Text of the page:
Last year media outlets showed images of students taking the entrance exam for a Chinese art school. There were 7,000 hopeful students taking the exam that day, which consisted of painting and drawing exercises. The article also reported that 900,000 people take the national college entrance exam for art in China every year. 900,000! That is 900,000 people in one country alone that would like to make a living as an artist.
You have already proven you have the fortitude and stubbornness to hang in there and keep going just by believing in yourself and having the courage to make those submissions. Keep going, keep putting your art out there, and keep improving until your work is so good it can’t be ignored.
It’s been a really long winter here in Alberta. I had, up until Spring arrived a few weeks ago, hardly been out of the house aside from weekly trips into town for groceries, and the odd trip to a nearby city for appointments. I was decidedly housebound and eager to see green and get outside to paint. This funk had extended itself to my work at the easel.
I’ve had various paintings on the go over winter, and have a whole stack of sketches waiting to be painted, but my contrary mood has me bored with it all. When a conversation with a friend who was experiencing similar problems happened, we thought maybe doing some focused exercises together (via the Internet since we don’t live close enough for in-person visits) would help. So we quickly put together a small group with the aim of doing monthly exercises into different topics to help refresh or refine our painting skills.
Our first exercise was colour shifts: using different colours of the same value in larger shapes. I thought I’d start with doing some block studies, but the problem is I only have a couple of blocks. When I saw the candy jar with liquorice allsorts, I saw blocks of a sort. Perhaps not quite as easy as the solid colour wooden blocks that many artists use, but block shaped objects which could offer that spark of fun I am always looking for in my projects. So I set up a couple blocks, then thought “I need something else”, and saw the rubber duck in the bathroom and added him to the set up. “Why not?”
Before I knew it I was taking a left turn from my regular landscape work, studying some key skills I’d always been meaning to study, refining my skills in both painting and seeing, and most important…..having fun and getting excited to show up at the easel each day. Three little still life paintings featuring the candy have been done so far. More will likely follow.
Identifying areas of skill that you’d like learn or improve on, and setting up some exercises to study and practice those skills is a great way to help get over any creative slumps. Even if it doesn’t directly help with a slump, you will have a reason to show up at the easel each day and be working to improve your painting abilities. Self-improvement can never be a bad idea; and showing up to the easel every day is half the battle.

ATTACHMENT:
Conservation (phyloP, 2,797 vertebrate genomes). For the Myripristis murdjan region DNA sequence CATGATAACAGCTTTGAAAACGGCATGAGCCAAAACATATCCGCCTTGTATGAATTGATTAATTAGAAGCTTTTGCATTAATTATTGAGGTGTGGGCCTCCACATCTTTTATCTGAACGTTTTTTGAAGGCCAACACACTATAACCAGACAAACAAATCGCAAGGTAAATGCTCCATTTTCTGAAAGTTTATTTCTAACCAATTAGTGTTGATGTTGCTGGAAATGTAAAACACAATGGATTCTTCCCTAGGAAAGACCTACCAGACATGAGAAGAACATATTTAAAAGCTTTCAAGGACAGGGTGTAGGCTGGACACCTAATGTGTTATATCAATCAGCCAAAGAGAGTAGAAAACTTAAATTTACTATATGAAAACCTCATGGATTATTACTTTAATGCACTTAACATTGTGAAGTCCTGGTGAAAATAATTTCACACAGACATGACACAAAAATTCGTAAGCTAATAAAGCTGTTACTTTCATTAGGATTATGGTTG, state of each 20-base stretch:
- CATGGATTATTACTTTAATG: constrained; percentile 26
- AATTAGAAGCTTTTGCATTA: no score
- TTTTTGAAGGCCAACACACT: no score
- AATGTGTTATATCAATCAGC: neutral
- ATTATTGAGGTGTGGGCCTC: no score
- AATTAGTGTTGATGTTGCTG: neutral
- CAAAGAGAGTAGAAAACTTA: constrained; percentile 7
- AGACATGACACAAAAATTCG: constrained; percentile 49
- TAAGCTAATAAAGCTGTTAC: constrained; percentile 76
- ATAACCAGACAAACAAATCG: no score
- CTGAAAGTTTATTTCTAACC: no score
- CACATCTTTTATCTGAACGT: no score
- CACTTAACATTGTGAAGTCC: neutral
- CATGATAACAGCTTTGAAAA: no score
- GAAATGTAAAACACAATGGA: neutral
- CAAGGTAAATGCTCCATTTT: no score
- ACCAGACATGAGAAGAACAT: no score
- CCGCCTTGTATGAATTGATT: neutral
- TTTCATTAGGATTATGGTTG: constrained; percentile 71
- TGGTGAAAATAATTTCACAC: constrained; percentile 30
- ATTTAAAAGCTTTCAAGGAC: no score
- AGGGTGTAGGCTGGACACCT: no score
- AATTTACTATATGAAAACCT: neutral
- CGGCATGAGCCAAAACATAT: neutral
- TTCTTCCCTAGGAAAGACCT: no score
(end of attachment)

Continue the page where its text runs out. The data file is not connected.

“Frustration is not an interruption of your process; frustration is the process.” – Elizabeth Gilbert
Here is a list of other things I often turn to when I am feeling stuck or frustrated:
Do something completely different for a day or two. My muse always seems to show up if I go out and commune with nature. Go for a walk, or a drive in the country. Do some baking, or clean the house. Meditate or exercise. Don’t go visiting friends. Don’t do something that requires a lot of thought that isn’t related to your work. It’s okay not to directly think about your art, but you want to allow those thoughts to happen naturally. Spending time alone is important for allowing you to zone out and get in touch with your inner voice.
Quit looking at other people’s work. If you are in a slump, your monkey voice is likely pointing out all the areas you are inadequate and how much better everyone else is. If that is happening, even slightly, unplug yourself from the temptation to compare. If you have to unplug the computer to keep yourself from checking into Facebook daily, do it. The world won’t implode in your absence!
Grab your sketchbook and sketch whatever is in front of you. Don’t set up anything, just draw what is there now. Your coffee cup, the paintbrushes sitting idly on the table waiting to be used, your breakfast, the dog or cat, your spouse, whatever is in front of you. Don’t take more than 10 or 15 minutes. Don’t over analyze it and don’t be precious with it. You are not creating art. You are exercising your hand eye coordination. Bad drawings, horrible drawings even, are to be expected. Do this once a day at least until your slump is over, or longer if you find it a valuable exercise.
A similar exercise is to use a small viewfinder and randomly place it on a magazine, newspaper, or other image and sketch whatever the viewfinder happens to land on.
Start over: take an old painting that you don’t like and sand it down. Be sure to use proper safety practices by wearing a particle mask and surrounding your work area with dampened newspapers to catch the dust, which is toxic. Paint over this old painting with whatever. Taking a old painting that was likely to end up in the trash, and reusing it, frees you up from being precious with a new canvas. Who cares if you have to toss it in the end. It was likely going to end up there anywhere. Alternatively, use paper – coated or not. I like to use uncoated paper because there is absolutely no expectation for archival survival. In other words – I know it’s not going to last and can’t be sold, so I’m free to make a mess.
Ask yourself why you paint. It’s pretty simple really. If you can get in touch with what inspired you to become a painter in the first place, you’ll be well on your way to ending that slump.
Give yourself permission to fail. Along with this, give yourself permission to play. Just show up at the easel with your permission slips, and do something. Anything. No rules. “Today I am just going to play.” “It’s okay to produce bad work today.”